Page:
Buy some items for your dog that will make his life on the road easier. One of the first things we bought as we approached the start of the trip was a cheap dog bed. We knew it would probably get dirty (he did) and we were okay with throwing it out when we got home. We also bought a cushion so that she could lie outside the van once we were in a campground, a 20ft leash so that she could have some freedom to explore and thick bone marrow to chew for long periods of time in the van.

Bring the comforts of home with you too. I packed Millie’s things so much it looked like we were moving. We brought the dog bed, blankets, a stuffed animal, and some chew sticks and balls. Because I was so worried about her behavior, I might have overdone it, but she seemed to like having options. Millie especially liked a rope toy, which kept her busy in the van and we played around the campgrounds together before we settled in.

Overpack if you can. If you have extra space in your vehicle, overpacking can make all the difference. We knew we would be camping in semi-remote areas and we had days with long trips, so we made sure to bring a few extra things. That’s what helped us: towels for when we were covered in dirt, more than enough allergy pills, extra blanket for the bed, and tons of snacks. We also packed more water jugs than we needed. For Millie, we also had napkins, lots of treats, and an abundance of food. We always had a small amount of water and food available for him in the van while we were driving, and every time we stopped somewhere we brought him a collapsible water bowl.

Look for the apps to download ahead of time, as you may lose the service. In Moab, Utah, John and I met Morgan Phillips and Amber Calvo, who do photography for Cabana, and they told us about iOverlander, an app they use to find places to park their van. away from people so their two dogs can run (Millie isn’t trusted enough for that yet). We downloaded the app and towards the end of our trip when we were in crisis we used it for the first time. iOverlander had many recommendations – submitted by users of the app – on remote places to park and for overnight parking on the street in cities.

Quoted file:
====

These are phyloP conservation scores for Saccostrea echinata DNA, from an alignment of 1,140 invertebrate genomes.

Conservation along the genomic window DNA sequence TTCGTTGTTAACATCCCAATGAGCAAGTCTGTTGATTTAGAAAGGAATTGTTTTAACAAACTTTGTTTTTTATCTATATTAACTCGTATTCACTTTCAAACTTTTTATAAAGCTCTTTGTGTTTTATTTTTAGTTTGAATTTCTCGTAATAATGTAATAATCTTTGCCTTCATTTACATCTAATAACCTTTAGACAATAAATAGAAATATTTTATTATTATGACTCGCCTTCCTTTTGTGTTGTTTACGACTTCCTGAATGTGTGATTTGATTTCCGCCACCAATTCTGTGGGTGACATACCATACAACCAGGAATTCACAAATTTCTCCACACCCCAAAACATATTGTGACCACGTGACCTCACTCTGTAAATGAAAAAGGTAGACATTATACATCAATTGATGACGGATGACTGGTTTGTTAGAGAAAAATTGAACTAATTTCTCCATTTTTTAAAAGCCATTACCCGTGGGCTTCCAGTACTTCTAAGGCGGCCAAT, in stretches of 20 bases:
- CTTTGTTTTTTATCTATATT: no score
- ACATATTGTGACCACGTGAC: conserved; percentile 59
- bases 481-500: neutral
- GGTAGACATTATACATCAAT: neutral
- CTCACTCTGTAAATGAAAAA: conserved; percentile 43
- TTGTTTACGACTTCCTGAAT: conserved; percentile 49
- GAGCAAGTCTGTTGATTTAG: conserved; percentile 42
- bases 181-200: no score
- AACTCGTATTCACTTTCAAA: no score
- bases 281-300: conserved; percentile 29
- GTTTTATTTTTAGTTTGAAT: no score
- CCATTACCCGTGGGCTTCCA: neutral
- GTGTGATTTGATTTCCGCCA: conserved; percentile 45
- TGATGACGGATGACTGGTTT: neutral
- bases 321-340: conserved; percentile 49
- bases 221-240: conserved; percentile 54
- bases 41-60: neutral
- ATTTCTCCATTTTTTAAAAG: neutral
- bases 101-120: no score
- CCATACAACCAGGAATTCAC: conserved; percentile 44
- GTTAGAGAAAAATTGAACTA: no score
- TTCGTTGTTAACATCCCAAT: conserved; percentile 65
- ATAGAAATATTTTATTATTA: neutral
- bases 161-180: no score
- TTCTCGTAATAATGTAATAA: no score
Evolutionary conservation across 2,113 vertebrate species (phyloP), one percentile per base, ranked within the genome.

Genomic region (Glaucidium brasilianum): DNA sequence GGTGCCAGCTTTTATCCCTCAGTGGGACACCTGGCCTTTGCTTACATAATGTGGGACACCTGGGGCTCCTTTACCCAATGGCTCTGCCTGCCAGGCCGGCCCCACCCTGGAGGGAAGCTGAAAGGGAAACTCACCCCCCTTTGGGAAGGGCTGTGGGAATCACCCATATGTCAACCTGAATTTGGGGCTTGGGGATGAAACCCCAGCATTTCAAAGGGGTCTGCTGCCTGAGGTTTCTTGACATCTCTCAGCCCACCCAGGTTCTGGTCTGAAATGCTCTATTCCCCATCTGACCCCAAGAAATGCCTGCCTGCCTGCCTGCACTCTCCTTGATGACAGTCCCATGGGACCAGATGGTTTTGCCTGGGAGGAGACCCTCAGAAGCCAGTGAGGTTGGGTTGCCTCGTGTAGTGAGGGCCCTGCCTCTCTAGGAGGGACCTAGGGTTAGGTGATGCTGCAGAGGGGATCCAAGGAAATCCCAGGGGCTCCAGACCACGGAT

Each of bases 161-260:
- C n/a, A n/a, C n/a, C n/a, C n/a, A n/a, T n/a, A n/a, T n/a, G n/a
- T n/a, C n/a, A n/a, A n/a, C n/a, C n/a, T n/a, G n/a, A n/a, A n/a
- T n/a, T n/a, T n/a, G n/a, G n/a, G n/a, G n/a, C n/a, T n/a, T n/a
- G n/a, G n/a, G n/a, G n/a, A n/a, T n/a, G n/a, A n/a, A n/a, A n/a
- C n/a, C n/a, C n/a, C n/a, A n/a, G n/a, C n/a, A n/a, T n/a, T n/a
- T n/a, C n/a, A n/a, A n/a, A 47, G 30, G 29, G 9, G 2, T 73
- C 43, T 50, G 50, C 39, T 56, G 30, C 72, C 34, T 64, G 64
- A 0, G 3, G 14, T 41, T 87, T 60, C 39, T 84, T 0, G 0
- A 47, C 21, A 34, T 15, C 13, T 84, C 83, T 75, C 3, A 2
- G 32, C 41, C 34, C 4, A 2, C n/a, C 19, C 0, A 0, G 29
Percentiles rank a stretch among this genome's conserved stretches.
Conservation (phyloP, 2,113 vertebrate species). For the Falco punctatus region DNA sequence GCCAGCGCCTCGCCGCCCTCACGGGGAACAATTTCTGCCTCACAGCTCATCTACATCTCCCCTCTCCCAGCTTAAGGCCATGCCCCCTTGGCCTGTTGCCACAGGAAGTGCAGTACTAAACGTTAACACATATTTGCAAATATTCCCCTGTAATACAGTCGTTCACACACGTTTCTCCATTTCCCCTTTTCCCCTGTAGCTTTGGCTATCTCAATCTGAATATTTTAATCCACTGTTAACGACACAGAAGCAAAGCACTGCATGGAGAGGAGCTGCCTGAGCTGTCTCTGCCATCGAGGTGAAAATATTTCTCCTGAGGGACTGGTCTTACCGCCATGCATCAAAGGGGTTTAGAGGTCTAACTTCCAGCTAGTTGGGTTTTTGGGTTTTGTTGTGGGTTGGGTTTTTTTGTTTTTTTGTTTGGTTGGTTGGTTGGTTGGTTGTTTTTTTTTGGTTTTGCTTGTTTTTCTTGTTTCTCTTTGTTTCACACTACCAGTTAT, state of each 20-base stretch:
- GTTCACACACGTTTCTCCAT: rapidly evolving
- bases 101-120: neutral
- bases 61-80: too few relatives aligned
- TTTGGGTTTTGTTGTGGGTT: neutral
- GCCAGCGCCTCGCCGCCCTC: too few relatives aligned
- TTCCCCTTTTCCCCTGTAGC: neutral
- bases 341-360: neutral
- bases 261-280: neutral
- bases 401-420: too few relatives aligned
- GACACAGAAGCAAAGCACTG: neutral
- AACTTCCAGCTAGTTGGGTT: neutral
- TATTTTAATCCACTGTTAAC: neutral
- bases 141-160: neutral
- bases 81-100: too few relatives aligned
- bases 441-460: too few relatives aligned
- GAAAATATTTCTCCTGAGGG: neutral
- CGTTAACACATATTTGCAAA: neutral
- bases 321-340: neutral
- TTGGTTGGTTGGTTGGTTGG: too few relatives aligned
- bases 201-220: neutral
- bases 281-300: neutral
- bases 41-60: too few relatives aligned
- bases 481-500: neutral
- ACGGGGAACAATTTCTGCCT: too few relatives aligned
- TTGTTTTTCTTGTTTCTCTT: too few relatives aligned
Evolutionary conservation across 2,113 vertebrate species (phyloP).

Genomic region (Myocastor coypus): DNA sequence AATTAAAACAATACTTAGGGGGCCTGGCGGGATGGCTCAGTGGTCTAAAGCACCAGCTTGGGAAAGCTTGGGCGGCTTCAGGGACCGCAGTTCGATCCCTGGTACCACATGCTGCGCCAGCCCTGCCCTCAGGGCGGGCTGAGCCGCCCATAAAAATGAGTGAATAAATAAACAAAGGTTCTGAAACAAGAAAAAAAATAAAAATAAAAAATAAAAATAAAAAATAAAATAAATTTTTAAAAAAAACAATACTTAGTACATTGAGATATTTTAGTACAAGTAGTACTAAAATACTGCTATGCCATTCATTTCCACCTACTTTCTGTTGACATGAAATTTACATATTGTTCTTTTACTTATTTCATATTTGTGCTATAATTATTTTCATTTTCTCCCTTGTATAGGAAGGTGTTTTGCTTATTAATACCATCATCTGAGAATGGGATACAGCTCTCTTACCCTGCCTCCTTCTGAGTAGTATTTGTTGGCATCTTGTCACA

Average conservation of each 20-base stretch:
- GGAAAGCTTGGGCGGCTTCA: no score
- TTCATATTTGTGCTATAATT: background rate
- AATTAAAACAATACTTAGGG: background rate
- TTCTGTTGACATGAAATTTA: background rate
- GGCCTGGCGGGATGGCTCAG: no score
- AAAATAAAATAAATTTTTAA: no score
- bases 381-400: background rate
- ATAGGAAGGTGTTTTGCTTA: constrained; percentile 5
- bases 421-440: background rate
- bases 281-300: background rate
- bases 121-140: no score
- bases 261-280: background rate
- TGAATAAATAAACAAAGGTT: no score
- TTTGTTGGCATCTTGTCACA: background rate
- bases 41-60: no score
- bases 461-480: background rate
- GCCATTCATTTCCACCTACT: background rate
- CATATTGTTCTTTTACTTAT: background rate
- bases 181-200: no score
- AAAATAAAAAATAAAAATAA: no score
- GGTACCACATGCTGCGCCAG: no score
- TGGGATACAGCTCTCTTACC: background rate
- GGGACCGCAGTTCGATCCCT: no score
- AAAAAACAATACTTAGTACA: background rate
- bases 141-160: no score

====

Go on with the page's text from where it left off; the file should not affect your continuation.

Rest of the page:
Make a back-up plan for everything, especially if you are going somewhere with bad weather. I had long notes before the trip, but there were a few cases where I didn’t have a backup plan. We ended up with a little setback on our first night in Colorado when snow caused a freeway to close, preventing us from accessing our campsite. We ended up scrambling to find a place to spend the night. After initially failing to find a place to park the van for the night, we tried a nearby campground, hotel, and street parking. We ended up settling for the night in a large parking lot in Golden, Colo. That served a mall, Holiday Inn Express, and Home Depot.

Finally, have realistic expectations. It could be your vehicle, your plans, your travel companion or your pet. Millie never walked more than two miles at a time so we knew tough hikes wouldn’t be an option. Because we had an ambitious itinerary, we also knew we never had too much time in one place. Still, we made time for a local cafe in Torrey, dinner in a food truck under string lights in Moab, stopped to marvel at the yellow trees in Telluride, and played in the snow at the Grand. Canyon.

So, are we going to travel with Millie again? Two days after the start of this trip, we have already started planning the next one.

Millie looks out the back of the Cabana pickup truck on a snowy morning in Grand Canyon National Park.

Ways to make it stress free for both of you